In The News
Officials seek input on Saltworks project
Redwood City undertaking 9-month outreach campaign as part of environmental review
By Bonnie Eslinger
Daily News, 8/19/10
If it’s feedback about the Saltworks project they’re looking for, Redwood City officials won’t have to go very far to get it.
About 25 area residents showed up at a meeting Tuesday night, some of them to give the city kudos for standing up to environmentalists, and others opposed to the controversial proposal to develop about 12,000 homes, office buildings, parks and playing fields on 1,436 acres of salt harvesting ponds owned by Cargill. The developer, DMB Associates, also intends to restore about 400 or those acres to wetlands.
“I applaud you for resisting the bullying tactics of some and continuing this evaluation process,” longtime resident Barb Valley said, referring to a full environmental review the Redwood City City Council authorized in May, despite protests by environmental groups and scores of politicians who sought to stop the project in its tracks.
Stephen Knight, political director for Oakland- based environmental group Save the Bay, said he is confident the environmental review will confirm what many already know — that the project would be “bad for the Bay, bad for Redwood City, bad for the whole Bay Area.”
Redwood City is beginning a nine-month public outreach campaign as part of a statemandated environmental review process. During that period, area residents and public agencies potentially affected by the project can say what they think should be included in the environmental impact report and suggest alternatives.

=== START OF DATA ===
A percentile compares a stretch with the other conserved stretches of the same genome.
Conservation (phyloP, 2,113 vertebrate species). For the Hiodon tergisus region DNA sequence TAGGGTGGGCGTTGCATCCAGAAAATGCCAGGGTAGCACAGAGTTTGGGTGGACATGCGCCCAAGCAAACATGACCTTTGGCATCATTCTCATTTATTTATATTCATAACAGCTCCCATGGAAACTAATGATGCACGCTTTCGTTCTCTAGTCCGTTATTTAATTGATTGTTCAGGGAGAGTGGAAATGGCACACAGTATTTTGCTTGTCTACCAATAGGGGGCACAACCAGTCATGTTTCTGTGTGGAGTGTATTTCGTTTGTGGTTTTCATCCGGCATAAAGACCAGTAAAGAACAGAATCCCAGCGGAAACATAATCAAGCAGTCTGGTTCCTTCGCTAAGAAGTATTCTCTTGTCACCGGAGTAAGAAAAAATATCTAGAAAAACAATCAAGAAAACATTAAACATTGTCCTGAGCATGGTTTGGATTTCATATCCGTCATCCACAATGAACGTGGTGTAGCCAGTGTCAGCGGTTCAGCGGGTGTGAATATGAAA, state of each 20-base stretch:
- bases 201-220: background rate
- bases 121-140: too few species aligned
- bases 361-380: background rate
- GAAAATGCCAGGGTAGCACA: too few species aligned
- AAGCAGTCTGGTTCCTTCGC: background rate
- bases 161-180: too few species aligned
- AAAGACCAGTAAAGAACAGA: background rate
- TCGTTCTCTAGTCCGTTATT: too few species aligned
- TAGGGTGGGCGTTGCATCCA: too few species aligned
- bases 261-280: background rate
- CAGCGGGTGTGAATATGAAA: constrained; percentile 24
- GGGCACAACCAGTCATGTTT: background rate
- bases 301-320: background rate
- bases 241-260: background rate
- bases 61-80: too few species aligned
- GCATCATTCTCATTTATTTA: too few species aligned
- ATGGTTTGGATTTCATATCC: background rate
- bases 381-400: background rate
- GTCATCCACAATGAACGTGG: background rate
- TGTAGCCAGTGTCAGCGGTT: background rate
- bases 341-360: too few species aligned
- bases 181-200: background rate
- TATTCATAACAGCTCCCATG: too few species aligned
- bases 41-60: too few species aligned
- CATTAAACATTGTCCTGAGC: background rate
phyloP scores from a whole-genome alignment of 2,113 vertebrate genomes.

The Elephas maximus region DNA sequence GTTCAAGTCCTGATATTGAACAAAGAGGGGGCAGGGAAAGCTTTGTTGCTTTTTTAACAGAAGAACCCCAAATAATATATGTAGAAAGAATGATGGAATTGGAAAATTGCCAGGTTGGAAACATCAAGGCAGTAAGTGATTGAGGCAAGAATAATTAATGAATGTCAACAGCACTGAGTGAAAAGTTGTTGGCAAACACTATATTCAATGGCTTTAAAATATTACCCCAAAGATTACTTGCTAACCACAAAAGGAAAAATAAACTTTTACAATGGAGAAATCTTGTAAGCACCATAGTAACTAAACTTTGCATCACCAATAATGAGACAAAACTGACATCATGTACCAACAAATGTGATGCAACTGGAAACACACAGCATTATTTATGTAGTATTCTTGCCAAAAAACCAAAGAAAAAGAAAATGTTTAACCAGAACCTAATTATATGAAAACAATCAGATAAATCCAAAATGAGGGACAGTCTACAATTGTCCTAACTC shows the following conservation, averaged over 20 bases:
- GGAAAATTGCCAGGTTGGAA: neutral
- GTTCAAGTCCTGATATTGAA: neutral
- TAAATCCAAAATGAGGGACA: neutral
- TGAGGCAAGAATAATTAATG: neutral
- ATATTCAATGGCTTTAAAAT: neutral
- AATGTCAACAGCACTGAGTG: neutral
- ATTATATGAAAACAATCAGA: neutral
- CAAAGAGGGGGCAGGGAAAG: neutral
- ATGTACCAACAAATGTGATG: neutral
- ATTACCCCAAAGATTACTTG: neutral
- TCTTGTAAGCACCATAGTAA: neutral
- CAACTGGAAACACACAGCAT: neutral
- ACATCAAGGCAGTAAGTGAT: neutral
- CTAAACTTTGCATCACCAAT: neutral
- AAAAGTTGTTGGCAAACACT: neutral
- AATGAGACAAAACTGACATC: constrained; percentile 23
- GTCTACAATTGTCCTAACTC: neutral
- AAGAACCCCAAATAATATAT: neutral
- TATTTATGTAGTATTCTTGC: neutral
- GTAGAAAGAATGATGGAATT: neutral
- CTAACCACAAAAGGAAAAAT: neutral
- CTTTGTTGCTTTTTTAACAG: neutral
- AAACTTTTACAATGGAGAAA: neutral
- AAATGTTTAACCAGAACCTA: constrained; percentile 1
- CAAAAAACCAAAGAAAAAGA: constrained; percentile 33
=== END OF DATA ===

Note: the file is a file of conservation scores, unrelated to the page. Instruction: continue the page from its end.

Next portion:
“Examples of alternatives would be to do nothing, different development options on the property — there might be persons who want to see the entire site restored — and we’ll also be looking at alternative locations,” Andy Hauge, a consultant hired by the city to oversee the environmental review, told planning commissioners Tuesday.
But outside of the meeting, DMB Associates spokesman Peter Hillan said doing the project elsewhere or breaking it into smaller developments to be spread throughout the city isn’t feasible.
“Where else are you going to find 1,400 acres?” Hillan said.
Cargill’s Redwood City property has been a flashpoint since the company proposed a mixed-use development there several years ago that critics have decried as a mini-city along the lines of Redwood Shores and Foster City. They contend the entire site should be restored to its natural state as wetlands.
Two years ago Redwood City residents defeated a ballot measure spearheaded by Save the Bay that would have required a two-thirds vote by residents to authorize any development in open spaces.
Although the state requires cities to do just 30 days of outreach to determine what technical studies would be needed for an environmental impact report, Hauge told planning commissioners Redwood City intends to take nine months. During a break in Tuesday’s meeting, he said that the additional community feedback hopefully will stave off any legal challenges that could stall the project.
“Today, it seems like litigation is going forward no matter what you do,” Hauge said. “But by doing this process upfront we have a good foundation for the evaluation and it actually can speed the process up later.”